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The Unborn – Review

The Unborn – Review

May 28, 2010

reviewed by Danny
directed by David S. Goyer, 2009
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Some films wear their influences on their sleeves;  The Unborn is fairly well clothed in them.  David S. Goyer’s supernatural yarn has scenes lifted from (or, to put it nicely, inspired by) dozens of earlier, better horror films.  Still, the film has some cool horror imagery that would likely be thought highly of if it was it service of a better, more original plot.

Right from the beginning I liked the way the plot got off and running without the background drivel often seen in modern horror.  The film may well be about the sins of the father being revisited  on the son (or, in this case, it is Grandmother/Granddaughter), but The Unborn skips the exposition and gets right to the creepy bits.   Casey (played by the lovely and game Odette Yustman) is jogging along a park road when she notices a single glove in her path.  She turns to see a creepy young boy (imagine Santi from The Devil’s Backbone minus the GGI).  The boy quickly turns into a dog wearing a plain white mask.  Casey follows the dog into the woods, where she finds the mask.  When she tries to pick up the mask, she reveals a jar with a fetus in formaldehyde.  While she is staring at it, the fetus opens its eyes.  Cut.

“So what do you think the dream means?”

It is a good opening.  Stylish.  Creepy.  It establishes a tone that the film manages to hold on to… for about thirty minutes.  The stuff happening around Casey is truly creepy when we have no clue what is going on.  The scene with the young boy, the baby, and the hand mirror is particularly effective even in its brevity.  The problem with the cool imagery is that, eventually, the plot comes along and renders it cliché and overdone.

Soon, we learn that Casey had been a twin and her twin brother had died in the womb after having her umbilical cord wrapped around his neck.  That would probably have been enough, but we are also treated to Nazi experimentation, Jewish mysticism, genetic mosaicism, and a ton of references to myths and folklore.  It all becomes a mess of tropes and cliches familiar to any horror film fan.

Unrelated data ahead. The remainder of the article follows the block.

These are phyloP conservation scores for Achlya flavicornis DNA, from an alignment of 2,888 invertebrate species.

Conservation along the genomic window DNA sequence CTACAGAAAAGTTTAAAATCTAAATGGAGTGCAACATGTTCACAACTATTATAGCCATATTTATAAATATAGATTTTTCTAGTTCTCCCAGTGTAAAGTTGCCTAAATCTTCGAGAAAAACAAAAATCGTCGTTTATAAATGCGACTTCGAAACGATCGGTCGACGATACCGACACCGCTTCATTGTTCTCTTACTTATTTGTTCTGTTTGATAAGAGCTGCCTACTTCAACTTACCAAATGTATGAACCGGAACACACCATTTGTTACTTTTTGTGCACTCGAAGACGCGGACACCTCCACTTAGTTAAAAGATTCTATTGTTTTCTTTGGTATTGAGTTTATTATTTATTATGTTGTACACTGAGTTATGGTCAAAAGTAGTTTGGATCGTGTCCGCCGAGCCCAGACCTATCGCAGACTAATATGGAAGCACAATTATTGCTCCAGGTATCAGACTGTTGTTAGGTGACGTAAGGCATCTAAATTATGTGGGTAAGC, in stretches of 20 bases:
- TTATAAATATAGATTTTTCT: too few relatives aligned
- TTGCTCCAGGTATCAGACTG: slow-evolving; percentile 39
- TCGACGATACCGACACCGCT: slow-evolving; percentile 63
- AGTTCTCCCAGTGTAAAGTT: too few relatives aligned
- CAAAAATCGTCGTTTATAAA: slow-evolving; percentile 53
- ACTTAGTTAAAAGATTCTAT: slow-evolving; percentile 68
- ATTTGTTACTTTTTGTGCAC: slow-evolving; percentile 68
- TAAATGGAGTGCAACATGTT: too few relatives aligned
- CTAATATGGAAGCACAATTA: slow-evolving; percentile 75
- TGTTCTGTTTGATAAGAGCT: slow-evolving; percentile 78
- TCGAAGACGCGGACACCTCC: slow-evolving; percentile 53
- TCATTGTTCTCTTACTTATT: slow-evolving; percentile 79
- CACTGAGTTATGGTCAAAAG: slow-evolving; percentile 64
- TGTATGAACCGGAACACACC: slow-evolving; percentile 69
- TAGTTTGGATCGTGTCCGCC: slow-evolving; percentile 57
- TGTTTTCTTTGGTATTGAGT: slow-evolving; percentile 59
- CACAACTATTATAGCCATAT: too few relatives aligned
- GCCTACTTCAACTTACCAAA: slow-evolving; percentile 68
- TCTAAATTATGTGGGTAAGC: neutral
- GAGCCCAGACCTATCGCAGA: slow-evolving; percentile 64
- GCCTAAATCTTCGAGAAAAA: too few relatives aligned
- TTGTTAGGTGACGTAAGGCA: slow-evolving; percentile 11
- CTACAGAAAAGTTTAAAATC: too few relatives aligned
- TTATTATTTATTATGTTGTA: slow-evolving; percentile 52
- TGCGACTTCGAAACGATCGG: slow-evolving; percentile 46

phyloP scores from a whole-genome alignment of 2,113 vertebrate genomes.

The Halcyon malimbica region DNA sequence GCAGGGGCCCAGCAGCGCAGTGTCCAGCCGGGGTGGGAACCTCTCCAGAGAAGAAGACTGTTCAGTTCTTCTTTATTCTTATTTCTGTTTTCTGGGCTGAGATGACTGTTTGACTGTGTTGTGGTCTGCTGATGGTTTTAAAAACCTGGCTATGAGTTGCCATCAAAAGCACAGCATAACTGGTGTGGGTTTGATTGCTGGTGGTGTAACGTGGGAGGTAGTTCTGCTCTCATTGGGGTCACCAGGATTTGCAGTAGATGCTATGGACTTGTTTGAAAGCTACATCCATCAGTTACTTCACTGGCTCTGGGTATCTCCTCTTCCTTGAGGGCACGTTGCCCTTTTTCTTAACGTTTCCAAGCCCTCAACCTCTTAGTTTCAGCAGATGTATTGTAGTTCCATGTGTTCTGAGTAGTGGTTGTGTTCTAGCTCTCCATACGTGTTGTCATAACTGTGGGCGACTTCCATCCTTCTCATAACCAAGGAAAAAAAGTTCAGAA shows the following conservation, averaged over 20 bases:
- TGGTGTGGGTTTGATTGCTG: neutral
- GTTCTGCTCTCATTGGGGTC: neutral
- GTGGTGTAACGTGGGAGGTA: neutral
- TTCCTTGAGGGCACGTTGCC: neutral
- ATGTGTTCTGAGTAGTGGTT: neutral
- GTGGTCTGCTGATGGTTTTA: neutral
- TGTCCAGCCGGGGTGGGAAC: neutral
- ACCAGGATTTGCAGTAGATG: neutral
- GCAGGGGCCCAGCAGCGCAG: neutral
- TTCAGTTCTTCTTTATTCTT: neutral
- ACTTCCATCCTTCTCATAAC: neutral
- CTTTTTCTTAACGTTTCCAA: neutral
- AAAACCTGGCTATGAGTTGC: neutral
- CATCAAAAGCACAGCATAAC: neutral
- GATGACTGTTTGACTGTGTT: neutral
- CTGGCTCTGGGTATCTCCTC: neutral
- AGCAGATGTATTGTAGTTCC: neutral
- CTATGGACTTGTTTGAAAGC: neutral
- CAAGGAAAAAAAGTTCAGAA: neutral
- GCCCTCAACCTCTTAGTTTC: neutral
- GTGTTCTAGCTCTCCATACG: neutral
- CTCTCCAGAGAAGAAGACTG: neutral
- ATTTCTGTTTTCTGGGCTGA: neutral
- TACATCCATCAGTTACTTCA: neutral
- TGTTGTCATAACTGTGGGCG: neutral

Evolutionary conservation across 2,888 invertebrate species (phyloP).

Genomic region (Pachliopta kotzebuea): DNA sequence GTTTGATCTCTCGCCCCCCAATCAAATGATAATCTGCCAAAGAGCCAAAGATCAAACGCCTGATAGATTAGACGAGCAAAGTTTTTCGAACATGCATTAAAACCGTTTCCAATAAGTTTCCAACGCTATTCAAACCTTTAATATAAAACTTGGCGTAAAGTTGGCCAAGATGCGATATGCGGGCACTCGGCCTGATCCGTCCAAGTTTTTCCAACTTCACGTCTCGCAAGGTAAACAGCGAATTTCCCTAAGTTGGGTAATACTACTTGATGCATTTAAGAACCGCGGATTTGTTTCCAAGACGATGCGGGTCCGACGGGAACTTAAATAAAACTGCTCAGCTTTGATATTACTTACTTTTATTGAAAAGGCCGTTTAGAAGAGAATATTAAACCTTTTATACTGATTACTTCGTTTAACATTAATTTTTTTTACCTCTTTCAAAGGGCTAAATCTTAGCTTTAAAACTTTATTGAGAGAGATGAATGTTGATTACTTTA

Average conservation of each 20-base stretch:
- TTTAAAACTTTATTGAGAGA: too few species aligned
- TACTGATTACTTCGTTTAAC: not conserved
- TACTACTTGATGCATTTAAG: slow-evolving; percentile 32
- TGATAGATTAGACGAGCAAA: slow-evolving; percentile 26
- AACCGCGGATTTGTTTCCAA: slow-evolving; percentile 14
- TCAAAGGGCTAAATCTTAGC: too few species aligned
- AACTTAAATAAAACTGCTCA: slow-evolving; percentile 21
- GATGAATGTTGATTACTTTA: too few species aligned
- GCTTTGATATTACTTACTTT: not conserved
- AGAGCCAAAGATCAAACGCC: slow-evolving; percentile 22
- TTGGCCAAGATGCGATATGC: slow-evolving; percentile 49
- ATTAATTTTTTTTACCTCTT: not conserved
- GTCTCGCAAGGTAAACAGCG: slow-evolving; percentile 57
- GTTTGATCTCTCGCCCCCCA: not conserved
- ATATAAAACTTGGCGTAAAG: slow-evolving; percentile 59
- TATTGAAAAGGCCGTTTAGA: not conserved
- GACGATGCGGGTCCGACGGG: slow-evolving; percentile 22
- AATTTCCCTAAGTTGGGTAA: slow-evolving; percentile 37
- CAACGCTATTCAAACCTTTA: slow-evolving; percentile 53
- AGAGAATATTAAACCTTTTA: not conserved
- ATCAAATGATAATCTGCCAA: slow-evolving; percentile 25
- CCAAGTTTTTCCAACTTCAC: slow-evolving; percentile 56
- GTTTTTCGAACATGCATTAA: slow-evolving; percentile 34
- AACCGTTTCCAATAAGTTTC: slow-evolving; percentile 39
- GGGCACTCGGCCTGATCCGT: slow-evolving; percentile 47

Unfortunately, even the visual tone of the film falls apart about the same time the plot unravels.  For the last half of the film nearly every supernatural image is one we have seen before.  I’m not talking obscure movies.  The references here are to films like The Exorcist and Ringu.

By the time the film wrapped up, I had little emotional connection to the characters.  Things had simply become too absurd and unbelievable.  The set up for the exorcism itself is as unbelievable as any element I’ve seen in a horror film in years.  It seems to exist only to provide more bodies for the demon to kill in gruesome ways.  It is also nice to note that you only actually have to read the first and last paragraphs of the exorcism ritual in the presence of the demon.  All of that middle stuff is apparently filler that can be done off screen.  That is going to allow me to cut a lot of useless pages out of my “How to Survive in Horror Film Situations” compendium.

After a strong opening, The Unborn falls apart.  It wastes a good core performance from Yustman and gives the brilliant Gary Oldman nothing interesting to do or say.  Worst, it wastes an excellent opening that led me to expect a much better film than I actually ended up seeing.

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